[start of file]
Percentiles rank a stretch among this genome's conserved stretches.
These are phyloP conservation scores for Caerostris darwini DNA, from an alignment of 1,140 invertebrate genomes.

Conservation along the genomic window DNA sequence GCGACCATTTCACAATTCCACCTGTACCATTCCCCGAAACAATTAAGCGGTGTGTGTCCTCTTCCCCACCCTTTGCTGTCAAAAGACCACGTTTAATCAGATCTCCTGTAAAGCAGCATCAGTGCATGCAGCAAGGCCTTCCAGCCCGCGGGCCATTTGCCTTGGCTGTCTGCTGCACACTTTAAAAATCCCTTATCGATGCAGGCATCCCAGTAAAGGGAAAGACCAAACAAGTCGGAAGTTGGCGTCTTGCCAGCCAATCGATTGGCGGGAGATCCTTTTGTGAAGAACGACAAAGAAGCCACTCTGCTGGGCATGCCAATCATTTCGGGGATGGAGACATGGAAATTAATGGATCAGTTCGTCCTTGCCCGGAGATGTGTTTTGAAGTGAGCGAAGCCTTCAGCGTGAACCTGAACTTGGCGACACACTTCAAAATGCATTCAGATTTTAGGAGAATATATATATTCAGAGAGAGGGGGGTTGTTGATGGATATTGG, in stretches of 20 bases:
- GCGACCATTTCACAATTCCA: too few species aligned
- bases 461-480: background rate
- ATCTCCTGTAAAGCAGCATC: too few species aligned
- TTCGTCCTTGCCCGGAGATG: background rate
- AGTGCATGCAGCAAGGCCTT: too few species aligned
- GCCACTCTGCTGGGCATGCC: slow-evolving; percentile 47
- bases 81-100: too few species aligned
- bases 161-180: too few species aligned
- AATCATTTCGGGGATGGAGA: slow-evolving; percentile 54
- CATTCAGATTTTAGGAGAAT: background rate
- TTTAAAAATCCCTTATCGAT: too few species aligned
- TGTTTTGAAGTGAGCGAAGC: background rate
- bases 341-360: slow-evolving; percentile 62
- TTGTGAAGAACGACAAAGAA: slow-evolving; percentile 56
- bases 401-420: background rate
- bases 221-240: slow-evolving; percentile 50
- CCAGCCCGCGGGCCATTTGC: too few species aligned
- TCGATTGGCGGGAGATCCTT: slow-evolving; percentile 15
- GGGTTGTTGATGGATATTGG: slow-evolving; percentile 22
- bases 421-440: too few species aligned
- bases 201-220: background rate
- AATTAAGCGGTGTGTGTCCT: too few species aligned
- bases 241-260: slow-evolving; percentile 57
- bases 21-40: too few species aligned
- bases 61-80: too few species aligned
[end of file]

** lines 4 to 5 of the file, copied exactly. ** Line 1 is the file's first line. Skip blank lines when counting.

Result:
- GCGACCATTTCACAATTCCA: too few species aligned
- bases 461-480: background rate